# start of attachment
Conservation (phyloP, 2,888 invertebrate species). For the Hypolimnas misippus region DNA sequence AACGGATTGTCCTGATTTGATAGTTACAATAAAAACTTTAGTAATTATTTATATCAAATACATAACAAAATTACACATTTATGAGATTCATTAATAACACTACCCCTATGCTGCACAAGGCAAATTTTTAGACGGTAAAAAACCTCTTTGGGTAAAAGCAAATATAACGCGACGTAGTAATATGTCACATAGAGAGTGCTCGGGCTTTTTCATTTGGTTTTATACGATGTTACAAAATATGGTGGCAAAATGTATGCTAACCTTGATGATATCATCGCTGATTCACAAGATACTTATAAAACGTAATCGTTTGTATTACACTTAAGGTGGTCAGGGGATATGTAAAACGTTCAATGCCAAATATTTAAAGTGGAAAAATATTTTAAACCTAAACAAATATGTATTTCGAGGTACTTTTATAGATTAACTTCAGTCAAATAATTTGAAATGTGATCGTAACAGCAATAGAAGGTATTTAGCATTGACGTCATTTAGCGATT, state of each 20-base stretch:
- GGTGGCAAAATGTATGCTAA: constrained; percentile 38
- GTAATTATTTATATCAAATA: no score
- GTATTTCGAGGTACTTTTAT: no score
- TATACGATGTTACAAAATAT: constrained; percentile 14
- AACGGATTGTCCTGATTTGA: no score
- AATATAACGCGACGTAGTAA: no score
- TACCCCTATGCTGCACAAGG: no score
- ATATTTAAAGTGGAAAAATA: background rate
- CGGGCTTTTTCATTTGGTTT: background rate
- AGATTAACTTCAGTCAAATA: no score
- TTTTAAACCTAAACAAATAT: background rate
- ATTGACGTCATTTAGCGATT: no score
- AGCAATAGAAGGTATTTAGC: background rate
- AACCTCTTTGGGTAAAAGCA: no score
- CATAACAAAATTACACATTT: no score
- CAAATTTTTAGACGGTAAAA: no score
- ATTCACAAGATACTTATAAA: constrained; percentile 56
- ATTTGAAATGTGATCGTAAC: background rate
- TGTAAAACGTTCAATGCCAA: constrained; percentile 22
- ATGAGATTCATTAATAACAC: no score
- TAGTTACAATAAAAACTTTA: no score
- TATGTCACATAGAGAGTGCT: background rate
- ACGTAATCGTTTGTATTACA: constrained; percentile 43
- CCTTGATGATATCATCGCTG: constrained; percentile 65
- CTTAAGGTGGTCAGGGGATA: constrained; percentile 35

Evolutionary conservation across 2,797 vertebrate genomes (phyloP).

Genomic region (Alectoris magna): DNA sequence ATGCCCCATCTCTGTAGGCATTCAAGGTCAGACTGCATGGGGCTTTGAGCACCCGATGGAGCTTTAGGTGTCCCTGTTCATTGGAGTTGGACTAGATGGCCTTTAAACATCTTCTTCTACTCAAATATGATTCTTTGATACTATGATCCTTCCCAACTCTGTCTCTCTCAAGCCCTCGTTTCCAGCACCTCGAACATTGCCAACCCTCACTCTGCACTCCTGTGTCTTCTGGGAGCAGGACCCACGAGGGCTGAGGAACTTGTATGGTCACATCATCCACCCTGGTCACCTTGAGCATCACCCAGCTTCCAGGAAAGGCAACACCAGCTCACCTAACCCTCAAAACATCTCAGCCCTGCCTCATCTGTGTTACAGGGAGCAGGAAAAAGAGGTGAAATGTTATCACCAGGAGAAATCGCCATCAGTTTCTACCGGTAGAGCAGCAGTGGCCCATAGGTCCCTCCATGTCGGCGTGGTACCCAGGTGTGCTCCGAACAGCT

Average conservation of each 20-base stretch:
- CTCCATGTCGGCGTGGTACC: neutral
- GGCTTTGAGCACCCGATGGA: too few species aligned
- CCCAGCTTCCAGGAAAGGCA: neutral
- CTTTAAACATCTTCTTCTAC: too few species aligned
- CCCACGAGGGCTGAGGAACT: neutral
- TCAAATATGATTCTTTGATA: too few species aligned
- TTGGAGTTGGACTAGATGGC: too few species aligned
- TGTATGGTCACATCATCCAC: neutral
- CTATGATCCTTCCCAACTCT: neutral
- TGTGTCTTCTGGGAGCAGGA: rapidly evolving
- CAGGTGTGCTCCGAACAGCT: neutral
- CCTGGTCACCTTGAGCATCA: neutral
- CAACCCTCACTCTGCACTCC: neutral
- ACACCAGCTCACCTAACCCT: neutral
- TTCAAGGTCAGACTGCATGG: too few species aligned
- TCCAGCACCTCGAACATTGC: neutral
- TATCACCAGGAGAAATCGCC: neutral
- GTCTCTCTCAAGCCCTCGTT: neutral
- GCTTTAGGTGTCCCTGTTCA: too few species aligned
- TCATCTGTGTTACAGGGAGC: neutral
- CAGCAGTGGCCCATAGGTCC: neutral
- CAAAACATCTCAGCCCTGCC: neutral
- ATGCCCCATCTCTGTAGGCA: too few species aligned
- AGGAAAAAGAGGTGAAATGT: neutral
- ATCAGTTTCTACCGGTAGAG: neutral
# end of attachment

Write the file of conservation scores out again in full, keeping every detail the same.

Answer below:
Conservation (phyloP, 2,888 invertebrate species). For the Hypolimnas misippus region DNA sequence AACGGATTGTCCTGATTTGATAGTTACAATAAAAACTTTAGTAATTATTTATATCAAATACATAACAAAATTACACATTTATGAGATTCATTAATAACACTACCCCTATGCTGCACAAGGCAAATTTTTAGACGGTAAAAAACCTCTTTGGGTAAAAGCAAATATAACGCGACGTAGTAATATGTCACATAGAGAGTGCTCGGGCTTTTTCATTTGGTTTTATACGATGTTACAAAATATGGTGGCAAAATGTATGCTAACCTTGATGATATCATCGCTGATTCACAAGATACTTATAAAACGTAATCGTTTGTATTACACTTAAGGTGGTCAGGGGATATGTAAAACGTTCAATGCCAAATATTTAAAGTGGAAAAATATTTTAAACCTAAACAAATATGTATTTCGAGGTACTTTTATAGATTAACTTCAGTCAAATAATTTGAAATGTGATCGTAACAGCAATAGAAGGTATTTAGCATTGACGTCATTTAGCGATT, state of each 20-base stretch:
- GGTGGCAAAATGTATGCTAA: constrained; percentile 38
- GTAATTATTTATATCAAATA: no score
- GTATTTCGAGGTACTTTTAT: no score
- TATACGATGTTACAAAATAT: constrained; percentile 14
- AACGGATTGTCCTGATTTGA: no score
- AATATAACGCGACGTAGTAA: no score
- TACCCCTATGCTGCACAAGG: no score
- ATATTTAAAGTGGAAAAATA: background rate
- CGGGCTTTTTCATTTGGTTT: background rate
- AGATTAACTTCAGTCAAATA: no score
- TTTTAAACCTAAACAAATAT: background rate
- ATTGACGTCATTTAGCGATT: no score
- AGCAATAGAAGGTATTTAGC: background rate
- AACCTCTTTGGGTAAAAGCA: no score
- CATAACAAAATTACACATTT: no score
- CAAATTTTTAGACGGTAAAA: no score
- ATTCACAAGATACTTATAAA: constrained; percentile 56
- ATTTGAAATGTGATCGTAAC: background rate
- TGTAAAACGTTCAATGCCAA: constrained; percentile 22
- ATGAGATTCATTAATAACAC: no score
- TAGTTACAATAAAAACTTTA: no score
- TATGTCACATAGAGAGTGCT: background rate
- ACGTAATCGTTTGTATTACA: constrained; percentile 43
- CCTTGATGATATCATCGCTG: constrained; percentile 65
- CTTAAGGTGGTCAGGGGATA: constrained; percentile 35

Evolutionary conservation across 2,797 vertebrate genomes (phyloP).

Genomic region (Alectoris magna): DNA sequence ATGCCCCATCTCTGTAGGCATTCAAGGTCAGACTGCATGGGGCTTTGAGCACCCGATGGAGCTTTAGGTGTCCCTGTTCATTGGAGTTGGACTAGATGGCCTTTAAACATCTTCTTCTACTCAAATATGATTCTTTGATACTATGATCCTTCCCAACTCTGTCTCTCTCAAGCCCTCGTTTCCAGCACCTCGAACATTGCCAACCCTCACTCTGCACTCCTGTGTCTTCTGGGAGCAGGACCCACGAGGGCTGAGGAACTTGTATGGTCACATCATCCACCCTGGTCACCTTGAGCATCACCCAGCTTCCAGGAAAGGCAACACCAGCTCACCTAACCCTCAAAACATCTCAGCCCTGCCTCATCTGTGTTACAGGGAGCAGGAAAAAGAGGTGAAATGTTATCACCAGGAGAAATCGCCATCAGTTTCTACCGGTAGAGCAGCAGTGGCCCATAGGTCCCTCCATGTCGGCGTGGTACCCAGGTGTGCTCCGAACAGCT

Average conservation of each 20-base stretch:
- CTCCATGTCGGCGTGGTACC: neutral
- GGCTTTGAGCACCCGATGGA: too few species aligned
- CCCAGCTTCCAGGAAAGGCA: neutral
- CTTTAAACATCTTCTTCTAC: too few species aligned
- CCCACGAGGGCTGAGGAACT: neutral
- TCAAATATGATTCTTTGATA: too few species aligned
- TTGGAGTTGGACTAGATGGC: too few species aligned
- TGTATGGTCACATCATCCAC: neutral
- CTATGATCCTTCCCAACTCT: neutral
- TGTGTCTTCTGGGAGCAGGA: rapidly evolving
- CAGGTGTGCTCCGAACAGCT: neutral
- CCTGGTCACCTTGAGCATCA: neutral
- CAACCCTCACTCTGCACTCC: neutral
- ACACCAGCTCACCTAACCCT: neutral
- TTCAAGGTCAGACTGCATGG: too few species aligned
- TCCAGCACCTCGAACATTGC: neutral
- TATCACCAGGAGAAATCGCC: neutral
- GTCTCTCTCAAGCCCTCGTT: neutral
- GCTTTAGGTGTCCCTGTTCA: too few species aligned
- TCATCTGTGTTACAGGGAGC: neutral
- CAGCAGTGGCCCATAGGTCC: neutral
- CAAAACATCTCAGCCCTGCC: neutral
- ATGCCCCATCTCTGTAGGCA: too few species aligned
- AGGAAAAAGAGGTGAAATGT: neutral
- ATCAGTTTCTACCGGTAGAG: neutral